With the new season starting and the recent email that had a list of upcoming tournaments, you may be wondering whether you and your fencer are ready to compete. For pretty much everyone Lex and I know that has ever started competing, none were completely ready and eventually, they just got out there and tried it. As general advice, the youngest fencers (under 12) will often be ready to compete after 9 to 12 months of lessons and classes while teen and older fencers can often become physically and mentally ready faster after 6 to 9 months. Like all decisions during your fencing development, you should seek ongoing guidance from Coach Young and let him know your specific goals as everyone develops at their own rate.
We went to our first tournament after Lex had been fencing for about 6 months in March of 2021, and we started attending tournaments about once a month thereafter. We might have started a tad early, and tournaments were really hard at first as Lex had to learn to win. Although he could keep many bouts close, it wouldn't be until the very end of that first season that he would win his first elimination match. There was a lot of frustration, and our motto for each point and match often became "you are either winning or you are learning". That's still hard, but we've appreciated how fencing teaches a balance of physical, mental, and life skills in a way few other experiences do these days.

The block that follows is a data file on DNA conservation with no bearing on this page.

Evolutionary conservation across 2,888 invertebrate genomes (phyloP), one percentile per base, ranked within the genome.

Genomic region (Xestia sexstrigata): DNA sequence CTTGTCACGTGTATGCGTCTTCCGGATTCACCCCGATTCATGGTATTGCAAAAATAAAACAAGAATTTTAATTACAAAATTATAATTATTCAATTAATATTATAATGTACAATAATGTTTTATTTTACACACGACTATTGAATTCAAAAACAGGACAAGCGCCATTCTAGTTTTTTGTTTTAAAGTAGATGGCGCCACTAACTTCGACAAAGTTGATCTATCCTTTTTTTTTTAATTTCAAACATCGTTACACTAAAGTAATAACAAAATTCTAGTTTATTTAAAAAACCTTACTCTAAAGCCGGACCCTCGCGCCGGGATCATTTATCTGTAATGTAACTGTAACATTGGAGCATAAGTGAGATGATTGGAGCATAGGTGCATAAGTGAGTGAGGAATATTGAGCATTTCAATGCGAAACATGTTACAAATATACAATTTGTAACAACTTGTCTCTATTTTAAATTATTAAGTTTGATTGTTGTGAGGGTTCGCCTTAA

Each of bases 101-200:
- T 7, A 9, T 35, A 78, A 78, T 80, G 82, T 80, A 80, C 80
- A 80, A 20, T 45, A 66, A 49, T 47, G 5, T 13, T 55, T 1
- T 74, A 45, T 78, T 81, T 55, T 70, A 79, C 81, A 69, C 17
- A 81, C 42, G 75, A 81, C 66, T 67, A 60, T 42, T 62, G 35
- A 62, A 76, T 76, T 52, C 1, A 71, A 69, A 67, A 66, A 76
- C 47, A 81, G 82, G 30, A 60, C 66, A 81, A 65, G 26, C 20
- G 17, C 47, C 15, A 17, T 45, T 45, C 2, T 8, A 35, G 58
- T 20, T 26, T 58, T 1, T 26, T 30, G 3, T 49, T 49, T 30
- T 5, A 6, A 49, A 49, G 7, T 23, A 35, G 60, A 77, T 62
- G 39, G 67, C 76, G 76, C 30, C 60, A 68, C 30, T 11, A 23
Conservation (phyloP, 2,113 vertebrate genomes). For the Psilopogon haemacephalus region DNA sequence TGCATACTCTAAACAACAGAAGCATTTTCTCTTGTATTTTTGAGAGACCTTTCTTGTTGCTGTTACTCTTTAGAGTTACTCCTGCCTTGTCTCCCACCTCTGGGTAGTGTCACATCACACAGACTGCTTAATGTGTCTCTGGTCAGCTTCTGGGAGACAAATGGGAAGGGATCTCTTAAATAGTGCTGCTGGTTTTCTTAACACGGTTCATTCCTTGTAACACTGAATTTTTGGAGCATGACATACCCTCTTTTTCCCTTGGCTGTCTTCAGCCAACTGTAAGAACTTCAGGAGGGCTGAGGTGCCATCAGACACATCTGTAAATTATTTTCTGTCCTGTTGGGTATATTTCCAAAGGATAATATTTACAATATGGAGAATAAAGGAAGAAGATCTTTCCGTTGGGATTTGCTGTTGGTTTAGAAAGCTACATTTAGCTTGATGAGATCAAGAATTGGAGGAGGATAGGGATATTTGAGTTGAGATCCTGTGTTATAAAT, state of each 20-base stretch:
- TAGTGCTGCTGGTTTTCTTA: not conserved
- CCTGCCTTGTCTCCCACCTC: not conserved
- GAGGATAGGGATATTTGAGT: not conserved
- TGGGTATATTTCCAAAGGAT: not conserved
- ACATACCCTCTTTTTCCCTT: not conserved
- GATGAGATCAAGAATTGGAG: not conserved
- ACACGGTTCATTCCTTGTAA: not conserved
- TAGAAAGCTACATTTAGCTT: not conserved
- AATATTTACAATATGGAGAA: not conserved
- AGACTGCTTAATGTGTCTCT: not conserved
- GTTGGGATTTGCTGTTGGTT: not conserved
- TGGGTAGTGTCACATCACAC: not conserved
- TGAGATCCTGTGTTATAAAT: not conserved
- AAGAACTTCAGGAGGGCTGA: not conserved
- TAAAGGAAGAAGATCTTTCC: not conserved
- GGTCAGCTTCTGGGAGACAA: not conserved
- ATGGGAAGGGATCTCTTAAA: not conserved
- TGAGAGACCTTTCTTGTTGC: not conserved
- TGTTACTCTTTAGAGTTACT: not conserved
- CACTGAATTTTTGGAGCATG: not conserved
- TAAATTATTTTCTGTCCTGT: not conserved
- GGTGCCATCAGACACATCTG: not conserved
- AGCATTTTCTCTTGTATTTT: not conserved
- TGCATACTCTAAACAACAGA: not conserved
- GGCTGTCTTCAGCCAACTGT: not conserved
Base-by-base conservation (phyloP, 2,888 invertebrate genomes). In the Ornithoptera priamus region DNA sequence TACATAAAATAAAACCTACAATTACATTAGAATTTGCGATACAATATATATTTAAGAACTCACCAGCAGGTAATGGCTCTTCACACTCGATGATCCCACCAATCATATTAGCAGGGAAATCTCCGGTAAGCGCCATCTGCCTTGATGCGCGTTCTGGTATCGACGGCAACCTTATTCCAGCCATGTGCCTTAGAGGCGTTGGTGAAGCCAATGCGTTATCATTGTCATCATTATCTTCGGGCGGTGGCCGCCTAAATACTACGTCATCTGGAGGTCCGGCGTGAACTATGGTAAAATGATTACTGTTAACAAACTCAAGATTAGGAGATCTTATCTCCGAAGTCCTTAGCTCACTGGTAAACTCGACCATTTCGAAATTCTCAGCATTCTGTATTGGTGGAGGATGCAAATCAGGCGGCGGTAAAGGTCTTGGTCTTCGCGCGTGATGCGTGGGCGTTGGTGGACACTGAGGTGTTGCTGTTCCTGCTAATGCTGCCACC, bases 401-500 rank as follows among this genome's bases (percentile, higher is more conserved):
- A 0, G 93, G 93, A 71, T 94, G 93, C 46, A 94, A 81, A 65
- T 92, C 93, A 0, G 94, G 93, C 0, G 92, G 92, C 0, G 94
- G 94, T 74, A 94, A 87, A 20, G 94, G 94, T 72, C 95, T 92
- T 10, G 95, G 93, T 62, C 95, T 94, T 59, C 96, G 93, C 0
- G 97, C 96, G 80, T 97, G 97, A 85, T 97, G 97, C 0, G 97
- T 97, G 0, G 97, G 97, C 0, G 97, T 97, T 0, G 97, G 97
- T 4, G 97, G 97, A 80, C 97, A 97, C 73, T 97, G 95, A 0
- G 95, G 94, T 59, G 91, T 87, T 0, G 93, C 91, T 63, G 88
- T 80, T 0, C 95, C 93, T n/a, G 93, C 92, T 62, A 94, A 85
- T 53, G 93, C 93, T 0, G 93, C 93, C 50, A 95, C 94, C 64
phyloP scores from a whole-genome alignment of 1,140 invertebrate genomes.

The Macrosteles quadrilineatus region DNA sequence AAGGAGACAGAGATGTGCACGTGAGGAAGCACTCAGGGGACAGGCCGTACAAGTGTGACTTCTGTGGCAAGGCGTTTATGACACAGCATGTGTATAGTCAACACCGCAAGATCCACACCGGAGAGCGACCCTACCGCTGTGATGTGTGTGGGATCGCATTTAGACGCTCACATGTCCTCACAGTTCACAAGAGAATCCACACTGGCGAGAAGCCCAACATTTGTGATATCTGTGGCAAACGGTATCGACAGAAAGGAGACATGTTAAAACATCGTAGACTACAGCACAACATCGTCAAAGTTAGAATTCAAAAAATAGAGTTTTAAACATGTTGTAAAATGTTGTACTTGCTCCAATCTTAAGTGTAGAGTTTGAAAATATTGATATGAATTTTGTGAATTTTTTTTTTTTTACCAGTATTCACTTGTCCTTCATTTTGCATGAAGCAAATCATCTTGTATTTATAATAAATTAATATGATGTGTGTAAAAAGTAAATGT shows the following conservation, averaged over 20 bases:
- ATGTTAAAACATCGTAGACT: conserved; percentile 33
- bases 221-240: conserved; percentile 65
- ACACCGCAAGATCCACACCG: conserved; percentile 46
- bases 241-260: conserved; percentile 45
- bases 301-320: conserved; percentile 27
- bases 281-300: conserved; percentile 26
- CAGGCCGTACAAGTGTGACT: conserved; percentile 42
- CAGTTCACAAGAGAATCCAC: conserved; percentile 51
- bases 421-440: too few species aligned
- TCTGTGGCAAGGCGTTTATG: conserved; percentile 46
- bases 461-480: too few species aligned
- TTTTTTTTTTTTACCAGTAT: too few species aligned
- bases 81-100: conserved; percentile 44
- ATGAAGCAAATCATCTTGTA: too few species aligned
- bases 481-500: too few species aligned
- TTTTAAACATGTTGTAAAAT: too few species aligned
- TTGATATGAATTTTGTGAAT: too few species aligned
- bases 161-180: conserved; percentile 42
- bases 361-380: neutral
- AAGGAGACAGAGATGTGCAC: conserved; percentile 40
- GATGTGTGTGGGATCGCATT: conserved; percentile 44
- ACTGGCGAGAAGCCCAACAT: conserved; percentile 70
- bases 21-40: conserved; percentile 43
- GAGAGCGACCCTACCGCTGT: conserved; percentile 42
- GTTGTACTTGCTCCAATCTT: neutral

Along the way we definitely appreciated how competitive fencing is a bit different than competing in the club. Although everyone in the club is always working hard, top fencers are often training to develop their weaknesses into strengths. On competition day, everyone will be bringing their best, so it can be a step-up in intensity from the club. At the same time, it is a chance for the fencer to amp up the energy of their own game and begin to learn more about their own strengths and weaknesses.
Even if training in the club has been very successful, there is nearly always a developmental period during which a fencer learns to translate their game to the tournament and “learns to win”. Fencers at most tournaments will be helped by the presence of their coach when available who can provide “strip coaching” (advice during matches and ongoing discussion throughout the day) and also by the encouragement of their families and teammates. With practice and perseverance, fencers begin to fully express their skills and will begin to learn to win points in matches, win pool (“seeding”) matches, win eliminations, and, for many of our fencers, ultimately win championships.
If you and your fencer feel excited to try and Coach indicates you are ready, you should get registered and test your skills in competition. Registration can generally be found here through your USA Fencing account: